Friday, October 16, 2015

Revisiting the Manhattan Project Scenario--Part II

One of the changes in a model that emphasizes the importance of learners becoming change agents, creators of new skillsets and knowledge is that the roles of the educator, trainer and instructional designer must change. The idea of the educator or trainer being the "sage on the stage" now changes to being the "mentor on the side" and more importantly, a co-collaborator and learner within the learning experience. This is the case for the Manhattan Project scenario. As was mentioned in the previous post, the educator, or trainer takes on the role of Dr. J. Robert Oppenheimer and his or her principal task is to interject events during the run of the simulation that will help measure responses that are related to group and individual learning objectives. Suggested unexpected events that could be interjected into the simulation are:


  1. General Leslie Groves, who directs the whole Manhattan Project, gives a news update that the Nazis have accelerated their time table for the development of the atomic bomb, which means that in order to beat the Nazis to the goal, the Los Alamos lab team will have x number of simulation time units that they have to come up with solutions, reduced.
  2. A funding cut has been introduced by the government which means the team must propose an alternate innovative solution to the current task that is more cost efficient.
  3. A moral issue has arisen dealing with the high percentage of loss of life that will occur in civilian populations as a result of them completing their work. Team members are called to present well evidenced arguments for both sides of the issue through collaborative discussion. They will then be required to take a position. They will have to present their arguments to Dr. J. Robert Oppenheimer(the educator) and be prepared to defend their position vigorously under intense questioning.
  4. General Leslie Groves  announces an news update that reveals that a highly secret project in which Nazi nuclear scientists are to be kidnapped and brought back to the U.S. has somehow been leaked to the international media. The "Alsos Mission", as it has been called is resulting in angry responses from some nations. The team needs to come up with an alternate plan to slow down the Nazi atomic bomb program.

Some Innovative Simulation Design Considerations 

Running a Parallel Simulation Linked to the Uranverein Project: The number of learners involved in the Manhattan Project simulation could be increased but it is important to remember that according to theories on effective group dynamics, effective collaboration becomes problematic as the number of collaborators increases.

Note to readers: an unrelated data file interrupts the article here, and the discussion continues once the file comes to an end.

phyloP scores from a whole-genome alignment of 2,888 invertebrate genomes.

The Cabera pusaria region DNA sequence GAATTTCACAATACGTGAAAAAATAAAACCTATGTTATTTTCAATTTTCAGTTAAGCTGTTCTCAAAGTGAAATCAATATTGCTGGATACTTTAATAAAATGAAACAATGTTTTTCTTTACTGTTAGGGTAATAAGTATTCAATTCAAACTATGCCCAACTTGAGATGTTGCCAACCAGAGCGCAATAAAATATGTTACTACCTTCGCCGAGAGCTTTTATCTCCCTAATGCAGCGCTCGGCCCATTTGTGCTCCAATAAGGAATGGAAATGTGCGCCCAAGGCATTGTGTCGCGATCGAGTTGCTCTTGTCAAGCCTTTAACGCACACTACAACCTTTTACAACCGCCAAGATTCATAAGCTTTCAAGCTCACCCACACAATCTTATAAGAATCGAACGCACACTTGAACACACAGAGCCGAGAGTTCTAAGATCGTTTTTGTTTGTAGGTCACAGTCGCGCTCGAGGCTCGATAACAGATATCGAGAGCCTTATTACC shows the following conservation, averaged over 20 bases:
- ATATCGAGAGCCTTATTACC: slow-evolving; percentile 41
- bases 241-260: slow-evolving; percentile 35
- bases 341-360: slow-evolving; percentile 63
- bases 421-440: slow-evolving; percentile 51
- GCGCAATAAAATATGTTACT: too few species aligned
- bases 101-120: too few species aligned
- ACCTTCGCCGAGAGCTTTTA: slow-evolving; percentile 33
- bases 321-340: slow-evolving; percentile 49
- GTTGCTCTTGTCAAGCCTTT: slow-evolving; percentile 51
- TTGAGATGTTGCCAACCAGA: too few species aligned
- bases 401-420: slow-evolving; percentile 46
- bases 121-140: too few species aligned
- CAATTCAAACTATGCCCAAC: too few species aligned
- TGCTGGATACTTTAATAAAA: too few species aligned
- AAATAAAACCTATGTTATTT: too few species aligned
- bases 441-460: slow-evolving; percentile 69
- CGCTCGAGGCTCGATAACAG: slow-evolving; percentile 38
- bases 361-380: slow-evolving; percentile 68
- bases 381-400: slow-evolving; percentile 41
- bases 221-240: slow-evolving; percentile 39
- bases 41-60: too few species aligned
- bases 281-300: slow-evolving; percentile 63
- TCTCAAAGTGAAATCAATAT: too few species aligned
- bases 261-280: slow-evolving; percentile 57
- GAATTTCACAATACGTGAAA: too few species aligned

A potential and exciting alternative is to run two simulations at the same time that are linked to each other as a result of history. It was stated that in reality this was a tense race between the Manhattan Project and the Nazi secret weapons project called Uranverein. Following the same pattern as above, learners could take on the roles of key scientists in the Nazi program which would include:Kurt Diebner, Abraham Esau, Erich Schumann, Walter Gerlach and Werner Heisenberg(director).
A link could be introduced tied to interjection #3 above where the scientists could discuss the moral issue. 

Learning Objectives

The type of learning objectives involved in such a simulation involve such skill developments as:
  • creating effective arguments, researching verifiable evidence, evaluation of evidence with a focus on identifying bias, propaganda and simply opinion. 

  • collaborative team work through discussion with focus on coming up with solutions that are innovative and apply to real world issues germane to the time period.

  •  ability to take a position, defend it, anticipate counter-arguments and produce defences and effective communication of the position under the pressure of time and changing conditions.
An important consideration to take into account is that the learning objectives involve two levels:
(a) Those that emphasize collaborative group skills and (b) those that emphasize use of individual skills
The measurement of how well learners meet these objectives is an ongoing process throughout the life of the simulation and needs to be adaptable since ongoing personal and group data collection during the life of the simulation will dictate necessary upward adjustments as the simulation progresses.

The simple truth is that the learners who enter into a well designed immersive E-Learning simulation are not the same ones who exit. To prove the truth of this, it is advisable to add on a novel scenario that they enter at the end of the Manhattan Project scenario which becomes a proving ground to highlight the new skillsets that they have acquired. With respect to the idea of "Cause and Effect", two valuable skills that should become apparent is the learner's ability to track the consequences of an event and the ability to also work in reverse when presented with a scene containing clues to identify the causes of an event.
Next--Effective E-Learning in the Age of Distraction

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